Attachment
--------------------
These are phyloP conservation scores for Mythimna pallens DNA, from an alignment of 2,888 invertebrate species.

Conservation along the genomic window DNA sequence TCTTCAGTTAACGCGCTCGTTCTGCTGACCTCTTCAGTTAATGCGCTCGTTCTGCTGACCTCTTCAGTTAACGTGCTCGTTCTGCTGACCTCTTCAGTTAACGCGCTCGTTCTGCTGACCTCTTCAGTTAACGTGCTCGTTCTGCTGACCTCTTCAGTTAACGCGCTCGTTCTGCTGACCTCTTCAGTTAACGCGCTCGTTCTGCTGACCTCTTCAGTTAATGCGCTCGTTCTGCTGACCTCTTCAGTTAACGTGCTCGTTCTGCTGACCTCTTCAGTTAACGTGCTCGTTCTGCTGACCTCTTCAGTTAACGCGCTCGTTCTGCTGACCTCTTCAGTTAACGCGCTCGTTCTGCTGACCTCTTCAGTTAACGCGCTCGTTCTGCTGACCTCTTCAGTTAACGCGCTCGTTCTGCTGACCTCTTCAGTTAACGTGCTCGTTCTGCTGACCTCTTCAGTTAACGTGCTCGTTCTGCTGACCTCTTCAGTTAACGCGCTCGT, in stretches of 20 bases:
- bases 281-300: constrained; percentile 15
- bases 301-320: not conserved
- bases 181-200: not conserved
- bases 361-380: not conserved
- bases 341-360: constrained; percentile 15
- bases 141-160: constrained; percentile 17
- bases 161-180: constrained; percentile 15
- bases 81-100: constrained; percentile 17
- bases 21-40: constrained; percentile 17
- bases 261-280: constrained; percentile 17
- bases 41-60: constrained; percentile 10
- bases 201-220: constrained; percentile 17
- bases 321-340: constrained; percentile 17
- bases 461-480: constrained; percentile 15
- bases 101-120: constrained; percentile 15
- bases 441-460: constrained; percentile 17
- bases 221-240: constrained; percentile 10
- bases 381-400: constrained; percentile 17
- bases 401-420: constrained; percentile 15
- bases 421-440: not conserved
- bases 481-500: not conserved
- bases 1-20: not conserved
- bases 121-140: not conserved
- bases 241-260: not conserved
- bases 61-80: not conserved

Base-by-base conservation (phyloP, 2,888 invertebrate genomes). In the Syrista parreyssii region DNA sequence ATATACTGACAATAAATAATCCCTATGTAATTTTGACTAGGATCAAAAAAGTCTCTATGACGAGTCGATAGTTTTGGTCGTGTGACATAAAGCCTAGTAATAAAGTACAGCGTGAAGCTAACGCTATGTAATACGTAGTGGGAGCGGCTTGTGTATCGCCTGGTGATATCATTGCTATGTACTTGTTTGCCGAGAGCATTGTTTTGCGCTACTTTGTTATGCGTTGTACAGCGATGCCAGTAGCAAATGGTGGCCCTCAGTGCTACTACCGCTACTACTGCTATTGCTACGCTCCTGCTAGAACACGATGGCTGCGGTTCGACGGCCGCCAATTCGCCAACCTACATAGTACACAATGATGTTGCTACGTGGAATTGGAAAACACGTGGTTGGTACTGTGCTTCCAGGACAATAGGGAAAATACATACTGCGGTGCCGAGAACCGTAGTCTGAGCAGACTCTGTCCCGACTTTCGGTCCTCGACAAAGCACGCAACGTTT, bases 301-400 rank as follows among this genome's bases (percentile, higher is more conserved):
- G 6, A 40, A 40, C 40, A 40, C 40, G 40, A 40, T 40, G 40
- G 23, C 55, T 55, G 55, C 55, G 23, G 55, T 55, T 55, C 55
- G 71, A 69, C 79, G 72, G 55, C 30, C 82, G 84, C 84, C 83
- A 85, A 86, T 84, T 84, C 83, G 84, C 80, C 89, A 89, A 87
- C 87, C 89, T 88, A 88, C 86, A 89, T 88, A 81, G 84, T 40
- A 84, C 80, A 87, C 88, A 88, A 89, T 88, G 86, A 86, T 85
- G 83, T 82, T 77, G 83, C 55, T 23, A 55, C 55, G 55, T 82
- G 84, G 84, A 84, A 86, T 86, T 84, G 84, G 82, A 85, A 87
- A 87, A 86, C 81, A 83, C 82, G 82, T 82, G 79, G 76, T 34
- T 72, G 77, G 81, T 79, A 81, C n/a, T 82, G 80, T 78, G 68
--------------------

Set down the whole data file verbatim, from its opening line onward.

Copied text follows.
These are phyloP conservation scores for Mythimna pallens DNA, from an alignment of 2,888 invertebrate species.

Conservation along the genomic window DNA sequence TCTTCAGTTAACGCGCTCGTTCTGCTGACCTCTTCAGTTAATGCGCTCGTTCTGCTGACCTCTTCAGTTAACGTGCTCGTTCTGCTGACCTCTTCAGTTAACGCGCTCGTTCTGCTGACCTCTTCAGTTAACGTGCTCGTTCTGCTGACCTCTTCAGTTAACGCGCTCGTTCTGCTGACCTCTTCAGTTAACGCGCTCGTTCTGCTGACCTCTTCAGTTAATGCGCTCGTTCTGCTGACCTCTTCAGTTAACGTGCTCGTTCTGCTGACCTCTTCAGTTAACGTGCTCGTTCTGCTGACCTCTTCAGTTAACGCGCTCGTTCTGCTGACCTCTTCAGTTAACGCGCTCGTTCTGCTGACCTCTTCAGTTAACGCGCTCGTTCTGCTGACCTCTTCAGTTAACGCGCTCGTTCTGCTGACCTCTTCAGTTAACGTGCTCGTTCTGCTGACCTCTTCAGTTAACGTGCTCGTTCTGCTGACCTCTTCAGTTAACGCGCTCGT, in stretches of 20 bases:
- bases 281-300: constrained; percentile 15
- bases 301-320: not conserved
- bases 181-200: not conserved
- bases 361-380: not conserved
- bases 341-360: constrained; percentile 15
- bases 141-160: constrained; percentile 17
- bases 161-180: constrained; percentile 15
- bases 81-100: constrained; percentile 17
- bases 21-40: constrained; percentile 17
- bases 261-280: constrained; percentile 17
- bases 41-60: constrained; percentile 10
- bases 201-220: constrained; percentile 17
- bases 321-340: constrained; percentile 17
- bases 461-480: constrained; percentile 15
- bases 101-120: constrained; percentile 15
- bases 441-460: constrained; percentile 17
- bases 221-240: constrained; percentile 10
- bases 381-400: constrained; percentile 17
- bases 401-420: constrained; percentile 15
- bases 421-440: not conserved
- bases 481-500: not conserved
- bases 1-20: not conserved
- bases 121-140: not conserved
- bases 241-260: not conserved
- bases 61-80: not conserved

Base-by-base conservation (phyloP, 2,888 invertebrate genomes). In the Syrista parreyssii region DNA sequence ATATACTGACAATAAATAATCCCTATGTAATTTTGACTAGGATCAAAAAAGTCTCTATGACGAGTCGATAGTTTTGGTCGTGTGACATAAAGCCTAGTAATAAAGTACAGCGTGAAGCTAACGCTATGTAATACGTAGTGGGAGCGGCTTGTGTATCGCCTGGTGATATCATTGCTATGTACTTGTTTGCCGAGAGCATTGTTTTGCGCTACTTTGTTATGCGTTGTACAGCGATGCCAGTAGCAAATGGTGGCCCTCAGTGCTACTACCGCTACTACTGCTATTGCTACGCTCCTGCTAGAACACGATGGCTGCGGTTCGACGGCCGCCAATTCGCCAACCTACATAGTACACAATGATGTTGCTACGTGGAATTGGAAAACACGTGGTTGGTACTGTGCTTCCAGGACAATAGGGAAAATACATACTGCGGTGCCGAGAACCGTAGTCTGAGCAGACTCTGTCCCGACTTTCGGTCCTCGACAAAGCACGCAACGTTT, bases 301-400 rank as follows among this genome's bases (percentile, higher is more conserved):
- G 6, A 40, A 40, C 40, A 40, C 40, G 40, A 40, T 40, G 40
- G 23, C 55, T 55, G 55, C 55, G 23, G 55, T 55, T 55, C 55
- G 71, A 69, C 79, G 72, G 55, C 30, C 82, G 84, C 84, C 83
- A 85, A 86, T 84, T 84, C 83, G 84, C 80, C 89, A 89, A 87
- C 87, C 89, T 88, A 88, C 86, A 89, T 88, A 81, G 84, T 40
- A 84, C 80, A 87, C 88, A 88, A 89, T 88, G 86, A 86, T 85
- G 83, T 82, T 77, G 83, C 55, T 23, A 55, C 55, G 55, T 82
- G 84, G 84, A 84, A 86, T 86, T 84, G 84, G 82, A 85, A 87
- A 87, A 86, C 81, A 83, C 82, G 82, T 82, G 79, G 76, T 34
- T 72, G 77, G 81, T 79, A 81, C n/a, T 82, G 80, T 78, G 68